One of the most common questions in today’s cognitive studies is the one regarding embodied cognition. The answer to this question draws our attention to many factors, including bodily actions, which also work to embody cognition. With this in mind, enactivism is included in discussions of embodiment. Some authors are comparing cognition to a handshake and dancing. Enactivism equates cognition with action, focusing on its very performance.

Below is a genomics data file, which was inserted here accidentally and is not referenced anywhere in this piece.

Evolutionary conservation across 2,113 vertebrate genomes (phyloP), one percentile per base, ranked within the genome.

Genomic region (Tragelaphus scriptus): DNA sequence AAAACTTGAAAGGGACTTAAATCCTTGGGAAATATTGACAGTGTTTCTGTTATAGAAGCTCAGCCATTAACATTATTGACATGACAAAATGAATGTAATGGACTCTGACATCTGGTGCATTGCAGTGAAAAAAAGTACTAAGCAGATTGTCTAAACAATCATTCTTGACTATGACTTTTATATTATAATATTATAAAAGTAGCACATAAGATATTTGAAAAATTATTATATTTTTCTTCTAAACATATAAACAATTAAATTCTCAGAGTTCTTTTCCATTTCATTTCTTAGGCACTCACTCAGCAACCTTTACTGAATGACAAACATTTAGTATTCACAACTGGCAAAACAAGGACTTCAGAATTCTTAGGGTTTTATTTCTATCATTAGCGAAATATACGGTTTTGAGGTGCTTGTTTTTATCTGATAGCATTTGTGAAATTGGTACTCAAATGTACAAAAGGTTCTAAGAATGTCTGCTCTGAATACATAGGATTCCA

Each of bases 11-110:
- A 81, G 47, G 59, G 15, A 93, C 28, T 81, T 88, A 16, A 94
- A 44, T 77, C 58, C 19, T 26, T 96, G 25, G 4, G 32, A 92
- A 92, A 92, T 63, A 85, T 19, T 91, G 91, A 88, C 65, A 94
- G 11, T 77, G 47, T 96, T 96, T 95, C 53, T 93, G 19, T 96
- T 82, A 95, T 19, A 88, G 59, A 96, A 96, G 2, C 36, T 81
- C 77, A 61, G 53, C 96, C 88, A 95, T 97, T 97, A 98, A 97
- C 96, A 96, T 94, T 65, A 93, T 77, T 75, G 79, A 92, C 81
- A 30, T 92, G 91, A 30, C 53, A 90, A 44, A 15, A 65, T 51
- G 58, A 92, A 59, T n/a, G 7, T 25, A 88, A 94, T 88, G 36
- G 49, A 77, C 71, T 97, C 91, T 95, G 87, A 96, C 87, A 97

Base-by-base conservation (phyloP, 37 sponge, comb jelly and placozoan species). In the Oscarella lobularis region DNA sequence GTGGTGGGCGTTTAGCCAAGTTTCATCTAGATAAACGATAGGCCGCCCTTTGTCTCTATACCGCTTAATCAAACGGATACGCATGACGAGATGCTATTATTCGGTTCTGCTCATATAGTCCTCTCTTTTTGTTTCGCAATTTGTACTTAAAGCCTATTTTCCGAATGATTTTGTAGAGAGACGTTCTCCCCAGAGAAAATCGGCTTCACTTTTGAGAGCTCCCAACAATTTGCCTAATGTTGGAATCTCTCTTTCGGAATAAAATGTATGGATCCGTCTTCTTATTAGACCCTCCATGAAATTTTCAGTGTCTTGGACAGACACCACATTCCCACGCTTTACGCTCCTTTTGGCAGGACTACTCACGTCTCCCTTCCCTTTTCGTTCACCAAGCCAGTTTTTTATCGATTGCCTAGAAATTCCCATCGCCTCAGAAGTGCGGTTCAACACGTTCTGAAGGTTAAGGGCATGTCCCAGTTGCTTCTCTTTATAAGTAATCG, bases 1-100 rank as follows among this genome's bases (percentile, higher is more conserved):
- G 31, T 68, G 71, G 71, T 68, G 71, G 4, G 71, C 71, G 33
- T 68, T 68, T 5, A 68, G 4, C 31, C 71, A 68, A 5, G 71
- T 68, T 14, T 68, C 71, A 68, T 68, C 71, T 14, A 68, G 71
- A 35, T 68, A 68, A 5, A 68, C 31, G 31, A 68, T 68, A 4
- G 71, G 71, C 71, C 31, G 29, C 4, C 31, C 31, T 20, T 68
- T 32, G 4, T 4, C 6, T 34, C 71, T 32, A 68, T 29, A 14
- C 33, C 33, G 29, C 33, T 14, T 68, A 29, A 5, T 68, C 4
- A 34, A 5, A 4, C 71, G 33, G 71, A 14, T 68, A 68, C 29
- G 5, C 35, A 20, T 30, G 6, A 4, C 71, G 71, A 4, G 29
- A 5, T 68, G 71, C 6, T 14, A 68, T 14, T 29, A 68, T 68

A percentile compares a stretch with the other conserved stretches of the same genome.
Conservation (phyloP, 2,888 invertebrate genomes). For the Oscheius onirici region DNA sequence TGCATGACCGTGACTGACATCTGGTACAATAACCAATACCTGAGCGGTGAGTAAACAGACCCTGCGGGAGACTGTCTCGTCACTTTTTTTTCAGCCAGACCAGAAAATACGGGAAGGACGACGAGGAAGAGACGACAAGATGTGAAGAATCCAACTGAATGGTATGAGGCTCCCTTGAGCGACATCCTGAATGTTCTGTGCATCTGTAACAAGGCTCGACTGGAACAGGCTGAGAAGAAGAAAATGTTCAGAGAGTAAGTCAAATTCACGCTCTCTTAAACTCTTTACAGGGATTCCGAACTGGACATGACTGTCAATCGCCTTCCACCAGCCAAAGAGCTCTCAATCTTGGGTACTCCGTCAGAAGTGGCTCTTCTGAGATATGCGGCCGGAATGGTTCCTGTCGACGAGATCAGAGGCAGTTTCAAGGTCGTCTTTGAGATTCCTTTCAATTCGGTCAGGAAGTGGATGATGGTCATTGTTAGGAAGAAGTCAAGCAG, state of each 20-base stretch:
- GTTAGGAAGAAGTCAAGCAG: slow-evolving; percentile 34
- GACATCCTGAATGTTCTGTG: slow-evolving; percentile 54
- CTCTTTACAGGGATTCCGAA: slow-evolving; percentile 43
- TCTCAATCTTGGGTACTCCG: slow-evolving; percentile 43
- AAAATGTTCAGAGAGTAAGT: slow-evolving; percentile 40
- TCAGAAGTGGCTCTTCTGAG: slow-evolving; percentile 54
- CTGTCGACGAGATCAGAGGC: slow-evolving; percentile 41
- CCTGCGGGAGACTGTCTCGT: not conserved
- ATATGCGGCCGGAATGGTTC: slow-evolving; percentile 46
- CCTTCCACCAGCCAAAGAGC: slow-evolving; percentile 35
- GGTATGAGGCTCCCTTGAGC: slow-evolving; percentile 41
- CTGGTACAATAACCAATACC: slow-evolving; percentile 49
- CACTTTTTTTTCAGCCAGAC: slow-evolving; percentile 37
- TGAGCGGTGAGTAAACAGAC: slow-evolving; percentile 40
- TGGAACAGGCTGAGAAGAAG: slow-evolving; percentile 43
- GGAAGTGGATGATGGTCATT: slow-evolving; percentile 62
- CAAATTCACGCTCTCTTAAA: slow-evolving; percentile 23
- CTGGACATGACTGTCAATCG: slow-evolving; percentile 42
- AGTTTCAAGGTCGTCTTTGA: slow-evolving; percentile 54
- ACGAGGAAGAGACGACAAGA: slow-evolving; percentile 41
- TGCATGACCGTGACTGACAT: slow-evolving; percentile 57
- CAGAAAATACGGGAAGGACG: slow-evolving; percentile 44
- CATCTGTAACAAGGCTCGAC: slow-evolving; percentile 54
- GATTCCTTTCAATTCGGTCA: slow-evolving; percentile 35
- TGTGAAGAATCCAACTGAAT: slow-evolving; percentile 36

The present issue consists mainly of ten articles that are ten standpoints on enactivism: not only from the point of view of the critics (K. Aizawa, P. Steiner, F. Cummins, K. Bielecka) and the proponents (S. Gallagher & M. Brower, R. Ellis, Q. Li & I. Winchester), but also spokespeople for the moderate approach (D. Reid, R. Briscoe, J.L. Petit). The abovementioned papers are significantly complemented by two interviews: one with S. Gallagher, and the other with R. Rupert, as well as by two book reviews by P. Grosse and Ch. Drain; they are able to direct the attention towards more broadly conceived issues connected with situating cognitive processes.